Why Latin America’s Democracies Are Stuck

Issue Date January 2023
Volume 34
Issue 1
Page Numbers 156–70
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This essay documents a tendency toward democratic decline in Latin America in the last two decades. We note, however, that the modal regional pattern is not decline but democratic stagnation. We conceptualize democratic stagnation as a situation in which democracies have important and persistent democratic deficits. Three factors have contributed to the widespread pattern of stagnation in Latin America: powerful actors that block democratic deepening; poor governing results that fuel dissatisfaction and pave the way for authoritarian populists; and “hybrid states” that violate citizens’ rights, fail to provide security and quality public services, and are captured by powerful interests.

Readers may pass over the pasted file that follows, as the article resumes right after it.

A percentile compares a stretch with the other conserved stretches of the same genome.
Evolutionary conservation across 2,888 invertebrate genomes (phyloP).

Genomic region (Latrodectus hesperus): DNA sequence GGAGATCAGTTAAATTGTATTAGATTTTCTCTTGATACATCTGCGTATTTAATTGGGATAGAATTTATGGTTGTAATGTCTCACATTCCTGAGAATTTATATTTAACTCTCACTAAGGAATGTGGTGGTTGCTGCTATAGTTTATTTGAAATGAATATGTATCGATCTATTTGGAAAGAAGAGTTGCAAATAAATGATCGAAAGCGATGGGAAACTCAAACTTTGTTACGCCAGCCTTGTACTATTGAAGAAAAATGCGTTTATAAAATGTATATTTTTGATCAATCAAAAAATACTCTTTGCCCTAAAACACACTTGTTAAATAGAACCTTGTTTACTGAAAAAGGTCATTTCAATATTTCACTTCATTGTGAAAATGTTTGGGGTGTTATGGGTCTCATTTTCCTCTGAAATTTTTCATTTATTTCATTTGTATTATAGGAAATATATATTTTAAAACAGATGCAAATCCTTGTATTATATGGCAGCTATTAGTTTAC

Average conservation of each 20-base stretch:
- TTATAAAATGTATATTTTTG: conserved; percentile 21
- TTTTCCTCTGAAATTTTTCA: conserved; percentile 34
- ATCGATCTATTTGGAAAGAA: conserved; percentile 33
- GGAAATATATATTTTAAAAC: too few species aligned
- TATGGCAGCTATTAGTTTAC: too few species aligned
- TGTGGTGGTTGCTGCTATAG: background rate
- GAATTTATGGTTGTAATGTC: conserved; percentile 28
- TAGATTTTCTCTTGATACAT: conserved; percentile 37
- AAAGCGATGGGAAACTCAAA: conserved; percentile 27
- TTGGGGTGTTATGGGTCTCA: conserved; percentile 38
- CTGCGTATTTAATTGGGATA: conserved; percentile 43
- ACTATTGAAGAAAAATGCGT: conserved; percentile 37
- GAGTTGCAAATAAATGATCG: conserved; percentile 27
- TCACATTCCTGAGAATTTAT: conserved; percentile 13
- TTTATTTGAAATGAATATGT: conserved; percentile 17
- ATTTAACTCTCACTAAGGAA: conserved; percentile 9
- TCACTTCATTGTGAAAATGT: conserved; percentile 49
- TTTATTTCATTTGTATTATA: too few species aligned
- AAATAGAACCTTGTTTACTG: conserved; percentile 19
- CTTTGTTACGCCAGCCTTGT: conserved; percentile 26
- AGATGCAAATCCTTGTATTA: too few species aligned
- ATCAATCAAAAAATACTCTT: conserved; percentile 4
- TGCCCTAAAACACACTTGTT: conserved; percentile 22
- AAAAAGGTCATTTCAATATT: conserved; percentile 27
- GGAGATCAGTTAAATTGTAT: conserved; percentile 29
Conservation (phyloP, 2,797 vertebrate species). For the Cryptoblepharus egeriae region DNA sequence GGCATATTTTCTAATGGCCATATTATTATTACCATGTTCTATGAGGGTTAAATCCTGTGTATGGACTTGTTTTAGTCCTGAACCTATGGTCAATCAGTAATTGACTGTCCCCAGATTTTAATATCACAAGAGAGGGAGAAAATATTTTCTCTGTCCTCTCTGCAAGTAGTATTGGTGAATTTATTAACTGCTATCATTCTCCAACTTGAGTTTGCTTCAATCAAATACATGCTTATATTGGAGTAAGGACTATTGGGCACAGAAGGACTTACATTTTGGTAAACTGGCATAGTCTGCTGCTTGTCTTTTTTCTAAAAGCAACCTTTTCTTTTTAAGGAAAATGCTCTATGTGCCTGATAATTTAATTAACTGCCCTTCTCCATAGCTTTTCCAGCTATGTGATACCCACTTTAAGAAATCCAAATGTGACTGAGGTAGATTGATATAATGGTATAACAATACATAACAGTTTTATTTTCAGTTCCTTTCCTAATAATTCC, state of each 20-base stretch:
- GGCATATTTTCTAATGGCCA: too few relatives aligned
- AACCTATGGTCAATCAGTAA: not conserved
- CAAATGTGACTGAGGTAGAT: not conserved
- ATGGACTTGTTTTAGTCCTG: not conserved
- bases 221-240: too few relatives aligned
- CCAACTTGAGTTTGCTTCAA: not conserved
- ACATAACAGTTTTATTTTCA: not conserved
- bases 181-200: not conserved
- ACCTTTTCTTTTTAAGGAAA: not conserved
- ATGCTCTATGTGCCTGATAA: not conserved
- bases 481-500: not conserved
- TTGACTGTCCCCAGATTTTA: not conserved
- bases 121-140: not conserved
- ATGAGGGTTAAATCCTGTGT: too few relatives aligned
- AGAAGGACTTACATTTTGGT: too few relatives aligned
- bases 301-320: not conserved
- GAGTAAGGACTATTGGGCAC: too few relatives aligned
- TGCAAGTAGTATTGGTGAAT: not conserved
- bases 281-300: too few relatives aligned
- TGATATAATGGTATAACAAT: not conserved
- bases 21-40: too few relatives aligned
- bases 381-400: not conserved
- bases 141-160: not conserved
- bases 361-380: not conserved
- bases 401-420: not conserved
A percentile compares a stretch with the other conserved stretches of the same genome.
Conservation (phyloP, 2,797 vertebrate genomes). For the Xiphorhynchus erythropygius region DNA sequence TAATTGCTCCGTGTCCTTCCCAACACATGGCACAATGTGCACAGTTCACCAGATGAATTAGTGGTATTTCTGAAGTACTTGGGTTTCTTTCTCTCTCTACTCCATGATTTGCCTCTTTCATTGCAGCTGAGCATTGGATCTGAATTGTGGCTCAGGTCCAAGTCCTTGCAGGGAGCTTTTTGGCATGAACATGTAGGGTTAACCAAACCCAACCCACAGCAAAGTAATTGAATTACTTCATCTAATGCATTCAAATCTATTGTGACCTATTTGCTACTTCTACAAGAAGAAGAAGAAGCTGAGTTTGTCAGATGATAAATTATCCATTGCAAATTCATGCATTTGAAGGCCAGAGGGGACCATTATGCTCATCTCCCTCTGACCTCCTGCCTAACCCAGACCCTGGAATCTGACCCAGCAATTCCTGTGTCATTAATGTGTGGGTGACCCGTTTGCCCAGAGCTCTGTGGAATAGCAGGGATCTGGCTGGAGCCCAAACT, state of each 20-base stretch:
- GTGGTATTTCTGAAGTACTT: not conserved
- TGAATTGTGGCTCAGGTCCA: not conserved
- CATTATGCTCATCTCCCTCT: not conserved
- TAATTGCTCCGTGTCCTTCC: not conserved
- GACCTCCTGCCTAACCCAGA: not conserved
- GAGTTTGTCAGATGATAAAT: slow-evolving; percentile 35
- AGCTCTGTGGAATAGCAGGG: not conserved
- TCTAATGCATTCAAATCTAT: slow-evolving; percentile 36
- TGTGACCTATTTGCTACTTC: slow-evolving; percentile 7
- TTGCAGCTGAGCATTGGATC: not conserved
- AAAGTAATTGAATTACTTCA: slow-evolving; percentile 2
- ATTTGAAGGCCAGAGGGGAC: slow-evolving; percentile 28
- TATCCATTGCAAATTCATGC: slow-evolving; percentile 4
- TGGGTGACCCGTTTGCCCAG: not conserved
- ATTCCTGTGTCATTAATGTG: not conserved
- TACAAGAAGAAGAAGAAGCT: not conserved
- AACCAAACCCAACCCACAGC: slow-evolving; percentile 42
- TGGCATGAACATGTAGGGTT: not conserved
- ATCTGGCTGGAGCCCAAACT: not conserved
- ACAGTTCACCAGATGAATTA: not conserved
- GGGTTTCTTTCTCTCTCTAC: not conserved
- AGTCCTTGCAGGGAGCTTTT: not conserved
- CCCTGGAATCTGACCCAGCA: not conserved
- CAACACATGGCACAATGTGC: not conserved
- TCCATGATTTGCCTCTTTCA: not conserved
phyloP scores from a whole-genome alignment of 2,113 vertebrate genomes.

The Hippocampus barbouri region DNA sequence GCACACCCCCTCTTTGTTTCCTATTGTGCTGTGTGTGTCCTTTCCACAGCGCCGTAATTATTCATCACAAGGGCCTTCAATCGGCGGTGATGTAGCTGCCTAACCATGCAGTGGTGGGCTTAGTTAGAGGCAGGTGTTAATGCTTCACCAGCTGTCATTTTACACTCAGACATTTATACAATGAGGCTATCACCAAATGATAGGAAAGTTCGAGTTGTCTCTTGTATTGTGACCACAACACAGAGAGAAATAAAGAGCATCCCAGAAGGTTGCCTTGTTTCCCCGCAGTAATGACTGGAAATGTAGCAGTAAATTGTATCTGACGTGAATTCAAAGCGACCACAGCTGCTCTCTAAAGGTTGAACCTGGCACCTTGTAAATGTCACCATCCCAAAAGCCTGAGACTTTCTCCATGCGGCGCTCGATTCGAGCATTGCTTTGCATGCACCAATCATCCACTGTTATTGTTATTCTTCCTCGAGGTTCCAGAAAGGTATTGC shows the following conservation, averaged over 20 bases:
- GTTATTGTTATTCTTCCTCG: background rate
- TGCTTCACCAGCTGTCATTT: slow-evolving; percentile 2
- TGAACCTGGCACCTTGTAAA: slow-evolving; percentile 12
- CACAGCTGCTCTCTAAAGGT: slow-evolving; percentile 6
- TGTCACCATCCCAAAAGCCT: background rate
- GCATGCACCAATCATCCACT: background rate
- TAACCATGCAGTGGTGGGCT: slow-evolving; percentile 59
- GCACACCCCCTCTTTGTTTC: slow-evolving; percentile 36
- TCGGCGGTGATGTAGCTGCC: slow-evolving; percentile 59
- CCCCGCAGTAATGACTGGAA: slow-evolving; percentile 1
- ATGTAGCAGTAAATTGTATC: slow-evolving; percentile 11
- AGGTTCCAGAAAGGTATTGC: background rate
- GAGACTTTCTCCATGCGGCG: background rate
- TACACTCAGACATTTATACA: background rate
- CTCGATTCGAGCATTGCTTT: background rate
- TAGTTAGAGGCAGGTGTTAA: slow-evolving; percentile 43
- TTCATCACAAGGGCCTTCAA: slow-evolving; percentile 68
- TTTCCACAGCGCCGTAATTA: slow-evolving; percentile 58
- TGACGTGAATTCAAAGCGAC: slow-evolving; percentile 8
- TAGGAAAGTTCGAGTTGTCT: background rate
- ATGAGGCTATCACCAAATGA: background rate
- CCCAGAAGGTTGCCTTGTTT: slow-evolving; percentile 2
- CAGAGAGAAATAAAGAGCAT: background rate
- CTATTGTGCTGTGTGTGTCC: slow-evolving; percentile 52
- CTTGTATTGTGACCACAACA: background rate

About the Authors

Scott Mainwaring

Scott Mainwaring is Eugene and Helen Conley Professor of Political Science at the University of Notre Dame.

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Aníbal Pérez-Liñán

Aníbal Pérez-Liñán is professor of political science and global affairs at the University of Notre Dame. He is the author (with Scott Mainwaring) of “Cross-Currents in Latin America,” which appeared in the January 2015 issue of the Journal of Democracy.

View all work by Aníbal Pérez-Liñán